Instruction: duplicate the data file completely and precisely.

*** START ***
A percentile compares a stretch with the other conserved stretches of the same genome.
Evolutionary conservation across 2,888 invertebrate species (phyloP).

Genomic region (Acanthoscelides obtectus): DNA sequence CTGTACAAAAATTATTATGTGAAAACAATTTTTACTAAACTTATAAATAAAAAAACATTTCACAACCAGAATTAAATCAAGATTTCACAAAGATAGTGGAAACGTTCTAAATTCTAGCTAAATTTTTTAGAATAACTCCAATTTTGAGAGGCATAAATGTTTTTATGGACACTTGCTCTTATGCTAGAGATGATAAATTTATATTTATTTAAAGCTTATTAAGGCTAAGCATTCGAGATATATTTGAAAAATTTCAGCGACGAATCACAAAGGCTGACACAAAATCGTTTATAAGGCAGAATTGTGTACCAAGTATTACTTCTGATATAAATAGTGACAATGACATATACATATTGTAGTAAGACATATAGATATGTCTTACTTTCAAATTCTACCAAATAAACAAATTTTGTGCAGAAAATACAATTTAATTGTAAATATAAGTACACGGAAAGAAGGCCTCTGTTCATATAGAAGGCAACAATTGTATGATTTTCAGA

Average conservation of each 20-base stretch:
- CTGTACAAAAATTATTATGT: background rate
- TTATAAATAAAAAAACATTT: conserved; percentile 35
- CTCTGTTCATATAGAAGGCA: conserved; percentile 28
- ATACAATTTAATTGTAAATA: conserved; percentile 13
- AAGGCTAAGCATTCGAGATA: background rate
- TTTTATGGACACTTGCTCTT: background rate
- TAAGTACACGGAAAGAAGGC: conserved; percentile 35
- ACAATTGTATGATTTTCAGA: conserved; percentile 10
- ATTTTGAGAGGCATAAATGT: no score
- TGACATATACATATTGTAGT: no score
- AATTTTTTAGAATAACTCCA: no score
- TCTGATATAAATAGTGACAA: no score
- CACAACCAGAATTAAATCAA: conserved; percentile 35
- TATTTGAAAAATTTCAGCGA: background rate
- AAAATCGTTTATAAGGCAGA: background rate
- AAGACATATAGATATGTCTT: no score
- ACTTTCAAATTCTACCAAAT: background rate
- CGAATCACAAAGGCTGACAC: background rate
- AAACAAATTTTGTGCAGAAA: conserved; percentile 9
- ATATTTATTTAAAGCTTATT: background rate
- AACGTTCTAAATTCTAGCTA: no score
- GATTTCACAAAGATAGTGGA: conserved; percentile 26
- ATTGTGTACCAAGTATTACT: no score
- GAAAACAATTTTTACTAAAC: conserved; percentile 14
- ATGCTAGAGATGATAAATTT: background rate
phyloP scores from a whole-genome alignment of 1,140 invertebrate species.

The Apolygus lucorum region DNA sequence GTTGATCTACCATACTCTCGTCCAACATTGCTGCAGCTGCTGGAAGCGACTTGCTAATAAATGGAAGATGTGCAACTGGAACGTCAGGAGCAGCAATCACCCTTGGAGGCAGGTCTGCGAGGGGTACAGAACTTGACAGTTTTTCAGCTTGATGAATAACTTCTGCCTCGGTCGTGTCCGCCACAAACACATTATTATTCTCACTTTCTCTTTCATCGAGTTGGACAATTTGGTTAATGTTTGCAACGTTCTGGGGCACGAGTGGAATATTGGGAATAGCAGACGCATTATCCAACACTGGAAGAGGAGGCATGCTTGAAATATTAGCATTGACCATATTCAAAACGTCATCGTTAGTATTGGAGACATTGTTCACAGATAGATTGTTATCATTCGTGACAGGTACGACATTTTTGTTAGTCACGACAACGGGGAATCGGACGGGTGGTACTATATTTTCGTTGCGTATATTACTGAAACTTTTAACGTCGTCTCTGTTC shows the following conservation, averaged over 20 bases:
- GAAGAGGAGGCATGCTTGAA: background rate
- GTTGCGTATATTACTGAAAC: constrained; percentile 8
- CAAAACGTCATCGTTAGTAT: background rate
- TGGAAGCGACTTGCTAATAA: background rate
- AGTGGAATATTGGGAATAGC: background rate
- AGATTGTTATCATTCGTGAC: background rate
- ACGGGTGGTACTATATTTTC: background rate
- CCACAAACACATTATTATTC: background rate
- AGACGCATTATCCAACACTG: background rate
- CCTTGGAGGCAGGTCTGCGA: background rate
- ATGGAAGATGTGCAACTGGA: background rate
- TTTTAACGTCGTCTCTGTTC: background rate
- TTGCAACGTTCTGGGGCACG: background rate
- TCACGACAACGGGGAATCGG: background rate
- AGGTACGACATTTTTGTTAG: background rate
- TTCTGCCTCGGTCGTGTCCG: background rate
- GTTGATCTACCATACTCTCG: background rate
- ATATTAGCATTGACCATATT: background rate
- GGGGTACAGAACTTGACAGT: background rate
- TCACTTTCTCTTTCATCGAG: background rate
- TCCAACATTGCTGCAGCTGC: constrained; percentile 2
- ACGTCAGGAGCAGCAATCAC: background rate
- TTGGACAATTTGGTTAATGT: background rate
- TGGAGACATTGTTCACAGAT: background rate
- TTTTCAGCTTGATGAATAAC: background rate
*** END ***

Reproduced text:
A percentile compares a stretch with the other conserved stretches of the same genome.
Evolutionary conservation across 2,888 invertebrate species (phyloP).

Genomic region (Acanthoscelides obtectus): DNA sequence CTGTACAAAAATTATTATGTGAAAACAATTTTTACTAAACTTATAAATAAAAAAACATTTCACAACCAGAATTAAATCAAGATTTCACAAAGATAGTGGAAACGTTCTAAATTCTAGCTAAATTTTTTAGAATAACTCCAATTTTGAGAGGCATAAATGTTTTTATGGACACTTGCTCTTATGCTAGAGATGATAAATTTATATTTATTTAAAGCTTATTAAGGCTAAGCATTCGAGATATATTTGAAAAATTTCAGCGACGAATCACAAAGGCTGACACAAAATCGTTTATAAGGCAGAATTGTGTACCAAGTATTACTTCTGATATAAATAGTGACAATGACATATACATATTGTAGTAAGACATATAGATATGTCTTACTTTCAAATTCTACCAAATAAACAAATTTTGTGCAGAAAATACAATTTAATTGTAAATATAAGTACACGGAAAGAAGGCCTCTGTTCATATAGAAGGCAACAATTGTATGATTTTCAGA

Average conservation of each 20-base stretch:
- CTGTACAAAAATTATTATGT: background rate
- TTATAAATAAAAAAACATTT: conserved; percentile 35
- CTCTGTTCATATAGAAGGCA: conserved; percentile 28
- ATACAATTTAATTGTAAATA: conserved; percentile 13
- AAGGCTAAGCATTCGAGATA: background rate
- TTTTATGGACACTTGCTCTT: background rate
- TAAGTACACGGAAAGAAGGC: conserved; percentile 35
- ACAATTGTATGATTTTCAGA: conserved; percentile 10
- ATTTTGAGAGGCATAAATGT: no score
- TGACATATACATATTGTAGT: no score
- AATTTTTTAGAATAACTCCA: no score
- TCTGATATAAATAGTGACAA: no score
- CACAACCAGAATTAAATCAA: conserved; percentile 35
- TATTTGAAAAATTTCAGCGA: background rate
- AAAATCGTTTATAAGGCAGA: background rate
- AAGACATATAGATATGTCTT: no score
- ACTTTCAAATTCTACCAAAT: background rate
- CGAATCACAAAGGCTGACAC: background rate
- AAACAAATTTTGTGCAGAAA: conserved; percentile 9
- ATATTTATTTAAAGCTTATT: background rate
- AACGTTCTAAATTCTAGCTA: no score
- GATTTCACAAAGATAGTGGA: conserved; percentile 26
- ATTGTGTACCAAGTATTACT: no score
- GAAAACAATTTTTACTAAAC: conserved; percentile 14
- ATGCTAGAGATGATAAATTT: background rate
phyloP scores from a whole-genome alignment of 1,140 invertebrate species.

The Apolygus lucorum region DNA sequence GTTGATCTACCATACTCTCGTCCAACATTGCTGCAGCTGCTGGAAGCGACTTGCTAATAAATGGAAGATGTGCAACTGGAACGTCAGGAGCAGCAATCACCCTTGGAGGCAGGTCTGCGAGGGGTACAGAACTTGACAGTTTTTCAGCTTGATGAATAACTTCTGCCTCGGTCGTGTCCGCCACAAACACATTATTATTCTCACTTTCTCTTTCATCGAGTTGGACAATTTGGTTAATGTTTGCAACGTTCTGGGGCACGAGTGGAATATTGGGAATAGCAGACGCATTATCCAACACTGGAAGAGGAGGCATGCTTGAAATATTAGCATTGACCATATTCAAAACGTCATCGTTAGTATTGGAGACATTGTTCACAGATAGATTGTTATCATTCGTGACAGGTACGACATTTTTGTTAGTCACGACAACGGGGAATCGGACGGGTGGTACTATATTTTCGTTGCGTATATTACTGAAACTTTTAACGTCGTCTCTGTTC shows the following conservation, averaged over 20 bases:
- GAAGAGGAGGCATGCTTGAA: background rate
- GTTGCGTATATTACTGAAAC: constrained; percentile 8
- CAAAACGTCATCGTTAGTAT: background rate
- TGGAAGCGACTTGCTAATAA: background rate
- AGTGGAATATTGGGAATAGC: background rate
- AGATTGTTATCATTCGTGAC: background rate
- ACGGGTGGTACTATATTTTC: background rate
- CCACAAACACATTATTATTC: background rate
- AGACGCATTATCCAACACTG: background rate
- CCTTGGAGGCAGGTCTGCGA: background rate
- ATGGAAGATGTGCAACTGGA: background rate
- TTTTAACGTCGTCTCTGTTC: background rate
- TTGCAACGTTCTGGGGCACG: background rate
- TCACGACAACGGGGAATCGG: background rate
- AGGTACGACATTTTTGTTAG: background rate
- TTCTGCCTCGGTCGTGTCCG: background rate
- GTTGATCTACCATACTCTCG: background rate
- ATATTAGCATTGACCATATT: background rate
- GGGGTACAGAACTTGACAGT: background rate
- TCACTTTCTCTTTCATCGAG: background rate
- TCCAACATTGCTGCAGCTGC: constrained; percentile 2
- ACGTCAGGAGCAGCAATCAC: background rate
- TTGGACAATTTGGTTAATGT: background rate
- TGGAGACATTGTTCACAGAT: background rate
- TTTTCAGCTTGATGAATAAC: background rate